Moreover, in finally providing a laugher in a series that had featured three one-run games, they extended their most important thread: The Tigers have now made a full trip through their postseason rotation, and the Red Sox — say it again, baseball’s best offensive team during the regular season — have no answers for it.
So put aside, for a moment, the fact that Manager Jim Leyland dropped the flailing Austin Jackson from the leadoff spot to eighth — and got him to drive in the game’s first run and reach base four times. Forget that the juggling left Torii Hunter and Miguel Cabrera — veterans, all-stars, creatures of habit — in decidedly unfamiliar spots, leading off and hitting second, respectively.
Rather, concentrate on what right-hander Doug Fister — fourth in the Tigers’ rotation in reputation and talent — continued. Fister threw six efficient, effective innings. He was not as powerful as Justin Verlander, not as sharp as Max Scherzer, not as unhittable as Anibal Sanchez. But he allowed just one run, and that didn’t come till the sixth, by which time the Tigers were already up 7-0.
Now throw Fister’s effort in with those of his harder-throwing, more ballyhooed teammates, and it fits in nicely. In 27 innings, the Red Sox have three runs off Detroit’s rotation, good for a 1.00 ERA, and 42 strikeouts, more than half their outs. The Red Sox got to Fister for eight hits, but six were singles, and that lifted their average against the Tigers’ starters to .146.
Fister’s task, too, was made easier by the unusual output from the Tigers’ offense, which, by the fourth inning, had scored more runs than it did in the previous three games combined.
In the box score, the “5” the Tigers hung in the second inning looks like a genuine breakout. Hunter’s two-out, two-run double served as the big blow, and it left him standing at second clapping and screaming into the home dugout, relief all around. Cabrera followed with a run-scoring single, and Comerica relaxed. The Tigers were hitting again.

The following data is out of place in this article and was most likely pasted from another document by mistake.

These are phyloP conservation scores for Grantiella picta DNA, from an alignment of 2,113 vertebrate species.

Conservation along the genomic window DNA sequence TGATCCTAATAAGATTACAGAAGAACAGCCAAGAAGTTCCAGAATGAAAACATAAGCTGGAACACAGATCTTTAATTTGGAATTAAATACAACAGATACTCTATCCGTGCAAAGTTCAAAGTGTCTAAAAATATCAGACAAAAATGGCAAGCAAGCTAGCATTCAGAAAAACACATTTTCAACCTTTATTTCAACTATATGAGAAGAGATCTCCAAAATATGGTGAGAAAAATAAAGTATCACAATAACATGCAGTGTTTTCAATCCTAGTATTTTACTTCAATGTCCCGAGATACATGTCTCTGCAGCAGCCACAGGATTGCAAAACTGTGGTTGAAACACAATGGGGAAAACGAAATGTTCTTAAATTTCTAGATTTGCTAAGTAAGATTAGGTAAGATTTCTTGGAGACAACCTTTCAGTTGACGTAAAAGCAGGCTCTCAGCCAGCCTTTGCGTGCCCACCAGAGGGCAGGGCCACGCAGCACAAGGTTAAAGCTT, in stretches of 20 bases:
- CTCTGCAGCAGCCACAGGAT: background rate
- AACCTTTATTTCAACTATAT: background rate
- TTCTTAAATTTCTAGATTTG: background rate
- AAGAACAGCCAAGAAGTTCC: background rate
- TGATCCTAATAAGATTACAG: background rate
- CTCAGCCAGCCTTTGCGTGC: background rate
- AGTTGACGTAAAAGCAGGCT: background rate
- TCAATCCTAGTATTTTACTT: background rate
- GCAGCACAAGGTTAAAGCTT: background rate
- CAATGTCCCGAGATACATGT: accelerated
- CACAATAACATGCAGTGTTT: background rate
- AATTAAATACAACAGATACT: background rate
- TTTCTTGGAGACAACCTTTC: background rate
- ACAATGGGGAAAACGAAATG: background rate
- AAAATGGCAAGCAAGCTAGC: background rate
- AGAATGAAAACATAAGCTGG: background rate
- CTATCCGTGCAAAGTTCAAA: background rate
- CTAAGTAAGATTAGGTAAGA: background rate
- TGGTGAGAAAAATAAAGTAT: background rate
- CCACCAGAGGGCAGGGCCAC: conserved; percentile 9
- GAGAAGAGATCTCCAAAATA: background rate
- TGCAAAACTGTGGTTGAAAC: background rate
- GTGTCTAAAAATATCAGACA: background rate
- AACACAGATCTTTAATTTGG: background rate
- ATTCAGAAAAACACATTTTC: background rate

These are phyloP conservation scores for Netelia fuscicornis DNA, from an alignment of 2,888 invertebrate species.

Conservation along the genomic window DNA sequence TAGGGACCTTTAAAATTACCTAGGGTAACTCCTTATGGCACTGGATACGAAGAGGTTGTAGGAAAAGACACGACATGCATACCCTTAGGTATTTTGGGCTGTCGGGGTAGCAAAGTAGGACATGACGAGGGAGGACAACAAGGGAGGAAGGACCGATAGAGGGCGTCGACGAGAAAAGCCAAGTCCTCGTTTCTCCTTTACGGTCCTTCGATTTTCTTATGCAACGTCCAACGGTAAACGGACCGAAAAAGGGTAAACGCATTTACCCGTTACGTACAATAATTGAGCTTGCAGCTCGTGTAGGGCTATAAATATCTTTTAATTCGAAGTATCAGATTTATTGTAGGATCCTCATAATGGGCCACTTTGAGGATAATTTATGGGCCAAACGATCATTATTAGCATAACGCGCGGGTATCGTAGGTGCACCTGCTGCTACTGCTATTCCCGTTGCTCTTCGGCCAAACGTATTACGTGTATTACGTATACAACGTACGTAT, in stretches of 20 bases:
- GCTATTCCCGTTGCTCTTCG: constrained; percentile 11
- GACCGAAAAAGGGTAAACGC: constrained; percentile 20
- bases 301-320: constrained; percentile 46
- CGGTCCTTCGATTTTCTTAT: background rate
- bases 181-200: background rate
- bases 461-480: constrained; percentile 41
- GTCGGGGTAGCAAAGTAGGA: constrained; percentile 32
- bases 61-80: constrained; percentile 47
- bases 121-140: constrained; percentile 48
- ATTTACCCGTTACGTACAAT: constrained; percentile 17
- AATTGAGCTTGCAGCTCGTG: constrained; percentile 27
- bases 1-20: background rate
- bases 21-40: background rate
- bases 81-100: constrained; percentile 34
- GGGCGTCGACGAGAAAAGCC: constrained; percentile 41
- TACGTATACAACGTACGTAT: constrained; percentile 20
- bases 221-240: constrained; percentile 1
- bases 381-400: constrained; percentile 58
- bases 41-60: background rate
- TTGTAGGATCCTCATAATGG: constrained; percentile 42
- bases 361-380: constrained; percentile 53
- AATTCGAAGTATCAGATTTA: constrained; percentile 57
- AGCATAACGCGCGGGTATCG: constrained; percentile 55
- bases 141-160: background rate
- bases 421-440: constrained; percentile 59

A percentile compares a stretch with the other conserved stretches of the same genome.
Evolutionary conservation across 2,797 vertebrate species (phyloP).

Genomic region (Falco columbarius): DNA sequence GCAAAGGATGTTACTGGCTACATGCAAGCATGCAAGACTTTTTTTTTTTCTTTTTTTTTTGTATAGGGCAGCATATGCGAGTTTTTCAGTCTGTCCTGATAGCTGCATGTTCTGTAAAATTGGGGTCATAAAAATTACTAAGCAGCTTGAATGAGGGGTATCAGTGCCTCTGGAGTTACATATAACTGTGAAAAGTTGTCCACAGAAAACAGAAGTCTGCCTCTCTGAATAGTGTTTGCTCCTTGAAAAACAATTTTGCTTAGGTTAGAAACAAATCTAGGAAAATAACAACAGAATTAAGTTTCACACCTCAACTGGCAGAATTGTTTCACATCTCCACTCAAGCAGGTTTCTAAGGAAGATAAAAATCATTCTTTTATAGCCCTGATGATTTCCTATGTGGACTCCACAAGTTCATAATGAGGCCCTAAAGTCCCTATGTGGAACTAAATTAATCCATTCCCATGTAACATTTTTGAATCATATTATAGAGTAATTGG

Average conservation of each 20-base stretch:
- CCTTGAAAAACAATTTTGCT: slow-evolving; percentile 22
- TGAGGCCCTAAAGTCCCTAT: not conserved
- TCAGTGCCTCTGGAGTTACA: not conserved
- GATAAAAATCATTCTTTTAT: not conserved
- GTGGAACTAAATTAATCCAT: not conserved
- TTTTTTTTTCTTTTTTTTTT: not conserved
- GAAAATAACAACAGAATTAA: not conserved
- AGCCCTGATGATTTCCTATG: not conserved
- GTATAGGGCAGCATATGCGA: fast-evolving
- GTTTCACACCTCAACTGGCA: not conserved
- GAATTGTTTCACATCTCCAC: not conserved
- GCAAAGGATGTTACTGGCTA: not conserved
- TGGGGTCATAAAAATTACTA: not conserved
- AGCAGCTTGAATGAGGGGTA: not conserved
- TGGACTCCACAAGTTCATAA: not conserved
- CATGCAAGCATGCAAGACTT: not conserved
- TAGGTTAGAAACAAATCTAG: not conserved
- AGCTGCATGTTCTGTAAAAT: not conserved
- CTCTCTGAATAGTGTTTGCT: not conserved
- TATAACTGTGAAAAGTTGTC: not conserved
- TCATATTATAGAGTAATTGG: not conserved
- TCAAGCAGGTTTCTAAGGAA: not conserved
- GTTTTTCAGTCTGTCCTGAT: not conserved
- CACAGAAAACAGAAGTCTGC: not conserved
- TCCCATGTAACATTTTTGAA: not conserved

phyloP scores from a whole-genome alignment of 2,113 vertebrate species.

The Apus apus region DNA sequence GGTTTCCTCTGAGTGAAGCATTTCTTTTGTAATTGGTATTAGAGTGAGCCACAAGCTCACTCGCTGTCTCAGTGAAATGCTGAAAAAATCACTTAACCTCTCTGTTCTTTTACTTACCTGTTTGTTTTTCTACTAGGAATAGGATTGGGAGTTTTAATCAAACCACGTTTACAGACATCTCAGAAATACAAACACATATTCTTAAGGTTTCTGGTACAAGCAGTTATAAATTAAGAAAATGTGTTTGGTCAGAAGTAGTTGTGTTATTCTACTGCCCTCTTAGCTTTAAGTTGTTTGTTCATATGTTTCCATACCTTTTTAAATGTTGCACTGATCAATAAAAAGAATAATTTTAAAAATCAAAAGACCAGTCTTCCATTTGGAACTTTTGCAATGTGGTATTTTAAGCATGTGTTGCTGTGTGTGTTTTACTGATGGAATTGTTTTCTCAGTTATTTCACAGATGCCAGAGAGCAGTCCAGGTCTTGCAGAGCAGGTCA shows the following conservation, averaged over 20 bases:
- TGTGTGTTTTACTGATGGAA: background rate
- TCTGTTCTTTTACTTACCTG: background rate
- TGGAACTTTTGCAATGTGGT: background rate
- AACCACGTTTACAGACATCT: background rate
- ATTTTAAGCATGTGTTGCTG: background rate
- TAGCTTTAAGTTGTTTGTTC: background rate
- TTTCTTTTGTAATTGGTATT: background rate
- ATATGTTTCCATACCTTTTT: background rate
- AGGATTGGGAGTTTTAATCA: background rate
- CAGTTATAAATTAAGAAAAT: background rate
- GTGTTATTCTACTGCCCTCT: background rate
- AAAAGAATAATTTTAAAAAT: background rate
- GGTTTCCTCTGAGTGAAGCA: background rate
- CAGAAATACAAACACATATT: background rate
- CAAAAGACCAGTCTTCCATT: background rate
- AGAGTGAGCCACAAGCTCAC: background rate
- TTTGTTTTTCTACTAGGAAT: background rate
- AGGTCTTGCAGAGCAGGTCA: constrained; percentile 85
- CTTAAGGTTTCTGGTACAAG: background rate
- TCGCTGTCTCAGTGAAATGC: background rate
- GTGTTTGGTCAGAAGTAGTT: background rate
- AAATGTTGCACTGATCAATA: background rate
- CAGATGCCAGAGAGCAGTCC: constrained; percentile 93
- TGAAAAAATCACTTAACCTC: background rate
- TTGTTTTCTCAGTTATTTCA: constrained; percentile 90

But an examination of the frame shows how the damage could easily have been limited, and a blowout might have been a ballgame. Even after Boston right-hander Jake Peavy — who was charged with all seven runs — gave up a single and two walks to load the bases, he faced Jackson with one out. This was the same Jackson who left Leyland little choice but to drop him from the leadoff spot because he had been, simply, horrendous offensively, 3 for 33 in the postseason, with an astonishing 18 strikeouts.
This was the perfect person for Peavy to use as an escape hatch. Instead, he threw him four straight balls, an unforgivable walk that got the Tigers their first run. Jackson went on to go 2 for 2 with two RBI and two walks.
Then came Boston’s next mistake, from an unlikely source. With the bases still plugged, Detroit shortstop Jose Iglesias — acquired from Boston in July’s three-team trade that sent Peavy to the Red Sox — scorched a grounder right at Red Sox second baseman Dustin Pedroia. Iglesias is fast, but the ball was hit well enough that a double play seemed probable.
And then Pedroia, for an instant, couldn’t find it at his feet. He tracked it down in time to get the out at second, but Iglesias beat the relay. A run scored, and — more importantly — the inning was alive. Hunter’s double and Cabrera’s single followed immediately, and Fister had a 5-0 lead.
So for one night, breathe. Game 5 is Thursday night, and Jon Lester and Sanchez — who authored Detroit’s 1-0 victory in Game 1 — will oppose each other again. The thrills can be saved for another day.